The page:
Seeing the Resurrection of Jesus through the Life of James, His Brother (Guest Post)
It’s 62 A.D. and James “the Just” (the brother of Jesus), stands atop the parapet of the Temple. Festus, the Roman provincial governor, has just died and his replacement, Albinus, has yet to arrive in Jerusalem to restore order. The Jewish Sanhedrin seize this opportune time to strike against its enemies. As James is forced to stand on this dangerous ledge overlooking the crowded courtyard below, the Jewish leaders say: “We call on you to restrain the people, since they have gone astray after Jesus, believing him to be the Christ. We call on you to persuade all who come for the Passover concerning Jesus, since all of us trust you…‘O righteous one, whom we all ought to believe, since the people are going astray after Jesus who was crucified, tell us, what does ‘the door of Jesus’ mean?’ He replied with a loud voice, ‘Why do you ask me about the Son of Man? He is sitting in heaven at the right hand of the Great Power, and he will come on the clouds of heaven.’… So they threw down the righteous one. Then they said to each other, ‘Let us stone James…,’ and they began to stone him, since the fall had not killed him… Then one of them, a laundryman, took the club that he used to beat out clothes and hit the Just [James] on the head. Such is his martyrdom.”
When I came across the account of James’ martyrdom I was awestruck. I asked, what fueled such confidence? What moved the earliest disciples to make such costly sacrifices?
I am delighted to contribute a blog on the Resurrection this Easter. Ever since I took a course on this subject a few years ago, I’ve realized just how peripheral this doctrine was in my own life. This, I think, was the general attitude in the churches I attended throughout childhood. I was taught to have a deep love and trust in the Bible and that it was to be the foundation of my faith. However, I’m not sure that’s the role the Scriptures were meant to play. As much as I love and believe the Bible, I think this emphasis led to me place all of my attention to defending inerrancy and almost no apologetic was given for the resurrection. I’m convinced that the resurrection of Jesus was always to be the cornerstone of Christian faith and this should command our strongest witness (c.f. I Corinthians 15:17).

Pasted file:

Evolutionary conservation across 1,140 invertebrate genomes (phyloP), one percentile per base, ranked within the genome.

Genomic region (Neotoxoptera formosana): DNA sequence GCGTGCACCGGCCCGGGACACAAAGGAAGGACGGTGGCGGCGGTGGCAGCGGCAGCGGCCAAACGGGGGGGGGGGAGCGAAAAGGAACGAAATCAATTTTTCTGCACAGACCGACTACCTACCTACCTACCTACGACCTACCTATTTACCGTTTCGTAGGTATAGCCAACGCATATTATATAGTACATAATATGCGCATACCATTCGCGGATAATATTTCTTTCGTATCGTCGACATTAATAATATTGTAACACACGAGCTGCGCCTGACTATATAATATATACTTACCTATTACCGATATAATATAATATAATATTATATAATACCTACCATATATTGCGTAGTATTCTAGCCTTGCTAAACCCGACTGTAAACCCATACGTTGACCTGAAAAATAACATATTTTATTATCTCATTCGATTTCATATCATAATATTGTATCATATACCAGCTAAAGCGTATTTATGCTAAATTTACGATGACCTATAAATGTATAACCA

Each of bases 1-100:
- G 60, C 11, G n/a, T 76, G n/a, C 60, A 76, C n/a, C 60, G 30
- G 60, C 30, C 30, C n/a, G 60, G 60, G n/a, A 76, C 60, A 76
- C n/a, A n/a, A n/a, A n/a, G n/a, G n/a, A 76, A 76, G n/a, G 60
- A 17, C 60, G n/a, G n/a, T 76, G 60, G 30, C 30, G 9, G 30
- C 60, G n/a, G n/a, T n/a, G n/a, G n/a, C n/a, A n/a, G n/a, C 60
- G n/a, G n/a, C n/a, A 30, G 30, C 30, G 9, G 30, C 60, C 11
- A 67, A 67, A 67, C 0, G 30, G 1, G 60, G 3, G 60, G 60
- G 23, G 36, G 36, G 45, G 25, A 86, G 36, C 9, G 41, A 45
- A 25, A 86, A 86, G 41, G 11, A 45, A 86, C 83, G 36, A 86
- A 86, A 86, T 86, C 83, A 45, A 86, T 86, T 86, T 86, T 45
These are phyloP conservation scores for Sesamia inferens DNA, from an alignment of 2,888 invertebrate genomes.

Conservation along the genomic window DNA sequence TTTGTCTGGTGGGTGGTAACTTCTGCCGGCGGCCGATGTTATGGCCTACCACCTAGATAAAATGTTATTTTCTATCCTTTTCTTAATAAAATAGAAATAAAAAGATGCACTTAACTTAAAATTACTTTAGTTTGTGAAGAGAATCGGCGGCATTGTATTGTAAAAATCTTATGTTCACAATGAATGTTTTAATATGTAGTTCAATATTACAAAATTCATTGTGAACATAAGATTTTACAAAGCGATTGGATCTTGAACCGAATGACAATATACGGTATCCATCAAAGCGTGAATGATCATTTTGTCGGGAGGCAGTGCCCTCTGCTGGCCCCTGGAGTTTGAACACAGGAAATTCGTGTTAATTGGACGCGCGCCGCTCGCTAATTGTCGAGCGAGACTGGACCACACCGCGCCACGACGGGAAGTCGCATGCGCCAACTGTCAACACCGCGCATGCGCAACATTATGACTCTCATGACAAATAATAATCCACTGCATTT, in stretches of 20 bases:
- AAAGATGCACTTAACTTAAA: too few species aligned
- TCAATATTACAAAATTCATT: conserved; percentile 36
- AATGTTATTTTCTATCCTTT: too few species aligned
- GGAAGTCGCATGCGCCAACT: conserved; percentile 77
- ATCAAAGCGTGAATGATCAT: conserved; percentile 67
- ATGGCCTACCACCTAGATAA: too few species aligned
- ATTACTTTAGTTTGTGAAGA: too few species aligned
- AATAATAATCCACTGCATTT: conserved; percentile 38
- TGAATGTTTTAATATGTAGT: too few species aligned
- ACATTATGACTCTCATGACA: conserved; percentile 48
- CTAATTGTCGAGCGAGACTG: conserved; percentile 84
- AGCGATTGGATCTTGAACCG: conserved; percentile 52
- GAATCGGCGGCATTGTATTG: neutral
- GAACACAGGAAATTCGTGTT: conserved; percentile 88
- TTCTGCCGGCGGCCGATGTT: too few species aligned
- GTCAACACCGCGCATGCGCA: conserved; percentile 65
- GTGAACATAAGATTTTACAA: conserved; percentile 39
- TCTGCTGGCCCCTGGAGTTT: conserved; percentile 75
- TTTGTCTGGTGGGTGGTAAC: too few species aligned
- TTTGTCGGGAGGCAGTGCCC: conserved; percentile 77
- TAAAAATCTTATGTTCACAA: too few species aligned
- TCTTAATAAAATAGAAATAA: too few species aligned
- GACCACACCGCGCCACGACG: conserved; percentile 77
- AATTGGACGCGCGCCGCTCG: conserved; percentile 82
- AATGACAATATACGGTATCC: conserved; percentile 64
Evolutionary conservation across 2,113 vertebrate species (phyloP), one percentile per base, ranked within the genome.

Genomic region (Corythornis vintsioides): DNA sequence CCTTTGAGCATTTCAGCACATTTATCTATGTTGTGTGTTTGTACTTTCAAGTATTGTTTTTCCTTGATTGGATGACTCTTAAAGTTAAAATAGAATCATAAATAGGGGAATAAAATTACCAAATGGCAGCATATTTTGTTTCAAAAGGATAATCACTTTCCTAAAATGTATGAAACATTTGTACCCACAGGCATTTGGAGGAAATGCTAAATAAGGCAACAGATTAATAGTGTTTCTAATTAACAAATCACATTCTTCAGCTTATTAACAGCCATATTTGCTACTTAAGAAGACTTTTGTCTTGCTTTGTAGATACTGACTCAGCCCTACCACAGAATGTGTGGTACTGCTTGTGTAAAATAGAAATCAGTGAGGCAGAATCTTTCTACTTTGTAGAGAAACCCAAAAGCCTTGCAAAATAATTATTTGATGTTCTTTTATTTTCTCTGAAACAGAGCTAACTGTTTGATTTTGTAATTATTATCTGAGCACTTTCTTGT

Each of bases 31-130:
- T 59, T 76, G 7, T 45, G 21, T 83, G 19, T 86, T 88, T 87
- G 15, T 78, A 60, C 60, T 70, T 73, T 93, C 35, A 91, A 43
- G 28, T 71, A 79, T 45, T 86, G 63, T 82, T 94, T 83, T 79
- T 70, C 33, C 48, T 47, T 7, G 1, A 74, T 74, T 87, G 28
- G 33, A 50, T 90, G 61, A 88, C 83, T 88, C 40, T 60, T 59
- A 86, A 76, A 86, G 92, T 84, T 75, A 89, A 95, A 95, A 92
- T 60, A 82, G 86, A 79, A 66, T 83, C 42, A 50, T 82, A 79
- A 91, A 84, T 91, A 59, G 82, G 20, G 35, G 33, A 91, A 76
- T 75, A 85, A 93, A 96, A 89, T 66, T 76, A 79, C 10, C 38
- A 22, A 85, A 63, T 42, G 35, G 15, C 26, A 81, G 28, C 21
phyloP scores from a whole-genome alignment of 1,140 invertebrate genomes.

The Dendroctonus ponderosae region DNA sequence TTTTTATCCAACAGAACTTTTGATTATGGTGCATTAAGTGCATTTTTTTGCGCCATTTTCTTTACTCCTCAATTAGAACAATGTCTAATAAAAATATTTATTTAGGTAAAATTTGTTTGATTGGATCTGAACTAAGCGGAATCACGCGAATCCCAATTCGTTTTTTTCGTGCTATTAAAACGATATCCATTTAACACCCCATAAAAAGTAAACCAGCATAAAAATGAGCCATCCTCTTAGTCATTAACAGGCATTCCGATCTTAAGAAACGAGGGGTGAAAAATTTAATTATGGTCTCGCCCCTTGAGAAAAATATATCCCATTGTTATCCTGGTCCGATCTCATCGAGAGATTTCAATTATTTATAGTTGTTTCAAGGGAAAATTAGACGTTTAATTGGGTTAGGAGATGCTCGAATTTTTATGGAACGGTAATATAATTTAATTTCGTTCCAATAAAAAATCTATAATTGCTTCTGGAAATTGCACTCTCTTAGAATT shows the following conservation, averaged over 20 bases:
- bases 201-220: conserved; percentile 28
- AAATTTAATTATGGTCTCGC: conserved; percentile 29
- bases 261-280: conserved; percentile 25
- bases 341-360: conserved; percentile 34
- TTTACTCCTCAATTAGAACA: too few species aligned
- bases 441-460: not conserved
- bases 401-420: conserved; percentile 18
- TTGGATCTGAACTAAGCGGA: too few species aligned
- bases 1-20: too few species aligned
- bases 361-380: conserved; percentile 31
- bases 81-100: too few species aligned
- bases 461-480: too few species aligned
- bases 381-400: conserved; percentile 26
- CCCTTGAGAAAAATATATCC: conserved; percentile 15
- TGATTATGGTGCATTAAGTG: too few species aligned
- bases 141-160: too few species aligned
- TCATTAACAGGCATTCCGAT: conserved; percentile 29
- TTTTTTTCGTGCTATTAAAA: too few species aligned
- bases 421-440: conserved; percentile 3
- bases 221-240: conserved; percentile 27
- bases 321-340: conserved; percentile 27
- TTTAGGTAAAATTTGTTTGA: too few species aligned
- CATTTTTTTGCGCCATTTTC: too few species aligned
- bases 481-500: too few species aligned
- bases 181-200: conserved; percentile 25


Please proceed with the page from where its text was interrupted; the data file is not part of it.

Perhaps to make this point further, we can look at the sermons recorded in the book of Acts. What do we see in these precious windows into the earliest confessions of the first disciples? A repeated witness to the resurrection of Jesus (Cf. Acts 2:14-22; 4:2, 33; 10:39-41; 13:30; 17:18,31; 25:19). In fact, the original meaning of the word “martyr” means: “witness.” This actually makes an important point regarding the first Christian martyrs. They were not killed for a mere belief (i.e. a belief they were told was true by someone else, as with modern martyrs); they were being killed for what they had witnessed! Therefore, I believe it was a profound and robust belief in the bodily resurrection of Jesus of Nazareth that nourished the early church and is the only sufficient explanation for what happened in first century Palestine.
There are many ways to go about demonstrating the reasonableness of the Christian belief in the bodily resurrection of Jesus. While historical events are not repeatable and therefore cannot be “proved” in a scientific sense, we can weigh the evidence and conclude that an historical event took place “beyond reasonable doubt.” I purposefully choose this phrase since it is the same threshold of evidence that must be reached to convict someone in a criminal court. So, can we say that the evidence for the resurrection is so persuasive that if this were a murder trial the evidence would be conclusive? I believe it is. Since we are limited on space, I will only be able to provide one piece of convincing evidence that Jesus truly was raised from the dead. Since we started with the story of James’s martyrdom, perhaps we should examine how James’s life supports Jesus’ resurrection.